To Learn = Downtime


I have seen more and more data on this over the past few weeks. Fragmented of course, which is how all of our information comes at us these days (notice the use of “at us” as opposed to “to us”, because information is coming at us, at a faster and faster pace and more and more fragmented). I see terms thrown around like “mobile learning”, “pervasive learning”, “learning chunks”, “learning bits”, etc…. I see conversations in LinkedIn groups by college professors that start with the question “ Are you having difficulty getting your students to read?” Well of course we are because no one can focus for more than a few minutes, adults or students and this is why we are now using terms such as “learning bits”!

It seems so simple right? Surely we get it. Or are we so distracted by all of this information we can’t process it, so we don’t get it? It’s distractions that are the problem. We are so busy inundating ourselves with information that we can’t process any of it. It’s there, it’s gone. All this information is actually keeping us from learning anything. We surf, we don’t dive or immerse ourselves in the information, which by the way, is what it takes to really learn and understand something. Do you know that all of the evidence suggests that we form permanent memories when we sleep and when we rest? This is when the permanent neural connections are formed. Not rest in front of a digital device either, we must stop, think, focus, process. This is how we solve problems. We have to focus, think, reflect. Why do you think the answers to some of those elusive problems we tackle come to us in our sleep or on vacation? It’s because our brain can finally rest, process and put together the solution. My best ideas come to me when I am on vacation. Often I tackle a problem during the day and wake in the middle of the night with the solution.

Yet we are so busy being busy, we can’t process the information and put the puzzle together in our heads either. We are so distracted we don’t even know we are distracted. We literally jump from one headline to another, one site to another, consume it and done. No time to process the information, no time to think about the context or the consequences, no time to verify the information. We don’t need to worry about a zombie apocalypse because we are already experiencing it.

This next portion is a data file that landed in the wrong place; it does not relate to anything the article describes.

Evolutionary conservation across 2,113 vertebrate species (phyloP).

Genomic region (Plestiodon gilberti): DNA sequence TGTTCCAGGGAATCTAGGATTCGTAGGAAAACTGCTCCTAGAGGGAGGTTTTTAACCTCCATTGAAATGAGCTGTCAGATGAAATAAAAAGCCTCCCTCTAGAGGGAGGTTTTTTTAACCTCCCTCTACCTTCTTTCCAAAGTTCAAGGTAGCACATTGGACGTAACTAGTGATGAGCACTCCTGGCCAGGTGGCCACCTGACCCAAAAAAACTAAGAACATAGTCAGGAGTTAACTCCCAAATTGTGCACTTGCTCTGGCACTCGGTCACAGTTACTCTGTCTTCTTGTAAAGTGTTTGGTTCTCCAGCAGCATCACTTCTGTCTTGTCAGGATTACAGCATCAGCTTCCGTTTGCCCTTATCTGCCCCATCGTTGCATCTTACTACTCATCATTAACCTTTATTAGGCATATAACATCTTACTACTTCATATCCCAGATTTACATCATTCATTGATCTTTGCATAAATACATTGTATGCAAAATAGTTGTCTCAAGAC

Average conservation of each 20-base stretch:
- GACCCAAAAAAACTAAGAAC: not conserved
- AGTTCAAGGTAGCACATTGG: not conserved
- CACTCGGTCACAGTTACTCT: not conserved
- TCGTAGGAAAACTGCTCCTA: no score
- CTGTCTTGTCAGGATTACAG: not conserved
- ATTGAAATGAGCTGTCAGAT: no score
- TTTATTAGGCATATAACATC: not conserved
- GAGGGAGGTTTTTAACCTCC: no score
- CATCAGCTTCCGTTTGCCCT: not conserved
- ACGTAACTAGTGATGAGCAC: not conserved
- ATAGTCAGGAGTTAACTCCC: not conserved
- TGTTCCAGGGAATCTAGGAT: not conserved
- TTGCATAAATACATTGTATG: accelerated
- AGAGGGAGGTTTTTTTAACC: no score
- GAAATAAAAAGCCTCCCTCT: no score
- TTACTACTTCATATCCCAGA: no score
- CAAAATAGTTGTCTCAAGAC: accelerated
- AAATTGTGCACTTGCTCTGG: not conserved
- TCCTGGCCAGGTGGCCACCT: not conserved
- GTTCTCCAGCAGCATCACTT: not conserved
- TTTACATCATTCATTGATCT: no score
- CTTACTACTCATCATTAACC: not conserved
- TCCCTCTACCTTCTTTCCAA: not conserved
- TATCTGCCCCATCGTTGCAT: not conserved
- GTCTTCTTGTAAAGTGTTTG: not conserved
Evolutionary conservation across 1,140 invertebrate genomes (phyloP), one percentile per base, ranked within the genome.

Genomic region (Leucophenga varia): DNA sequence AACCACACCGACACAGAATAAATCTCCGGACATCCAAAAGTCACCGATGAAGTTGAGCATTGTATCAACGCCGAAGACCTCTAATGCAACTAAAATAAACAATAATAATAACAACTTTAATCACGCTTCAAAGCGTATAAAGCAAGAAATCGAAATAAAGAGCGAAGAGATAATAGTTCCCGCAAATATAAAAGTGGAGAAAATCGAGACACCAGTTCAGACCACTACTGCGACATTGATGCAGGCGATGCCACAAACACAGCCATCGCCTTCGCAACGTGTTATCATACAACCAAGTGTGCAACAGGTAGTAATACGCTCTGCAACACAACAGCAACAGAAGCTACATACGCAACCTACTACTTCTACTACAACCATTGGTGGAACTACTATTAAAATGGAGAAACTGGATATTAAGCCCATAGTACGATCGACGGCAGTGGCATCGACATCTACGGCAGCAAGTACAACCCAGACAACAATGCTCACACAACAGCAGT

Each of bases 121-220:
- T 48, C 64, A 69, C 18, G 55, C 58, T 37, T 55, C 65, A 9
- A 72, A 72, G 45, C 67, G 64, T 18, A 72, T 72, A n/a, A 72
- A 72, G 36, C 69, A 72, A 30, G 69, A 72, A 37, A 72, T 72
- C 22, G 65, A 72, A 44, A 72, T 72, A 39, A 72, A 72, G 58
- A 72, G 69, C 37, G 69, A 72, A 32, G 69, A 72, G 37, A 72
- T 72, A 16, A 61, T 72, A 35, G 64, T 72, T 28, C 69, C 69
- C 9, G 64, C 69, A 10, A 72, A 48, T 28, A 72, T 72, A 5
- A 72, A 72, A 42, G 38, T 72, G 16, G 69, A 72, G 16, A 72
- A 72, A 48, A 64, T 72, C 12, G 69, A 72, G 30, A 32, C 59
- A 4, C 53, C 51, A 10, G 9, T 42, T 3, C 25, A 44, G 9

Now don’t get me wrong. I love technology and all of the resources available to me through technology. But I wonder, I contemplate, I take time to reflect on what all of this information is doing to us, to our students, to my students especially. I mean at least when I read something I possess the critical thinking skills to give it a context and a framework, but not my students. Many of them have yet to develop that framework so for them, all of this information becomes a problem. Not just a distraction problem, a relevance problem. When we are learning about something new, which information is relevant and which isn’t? How can you tell? To know which information is relevant takes being able to filter the information by context and category. And there is so much information. Information I am exposing them to as well as all of the information they are finding on their own. This is one of the reasons I co-founded TheHubEDU. I wanted a space where my students could organize and contextualize the information they are learning about. Build their reference library free from the distractions of all the other social media. TheHubEDU is a place where all learners can come to immerse themselves in the information instead of riding the waves from one piece of information to another. I want my students to be active participants in their learning, not just passive consumers. TheHubEDU is my way of promoting and supporting that behavior. It’s not just another website, it’s a necessity for better learning in a world full of distractions.

What the Internet is Really Doing to Perspective

A bookstore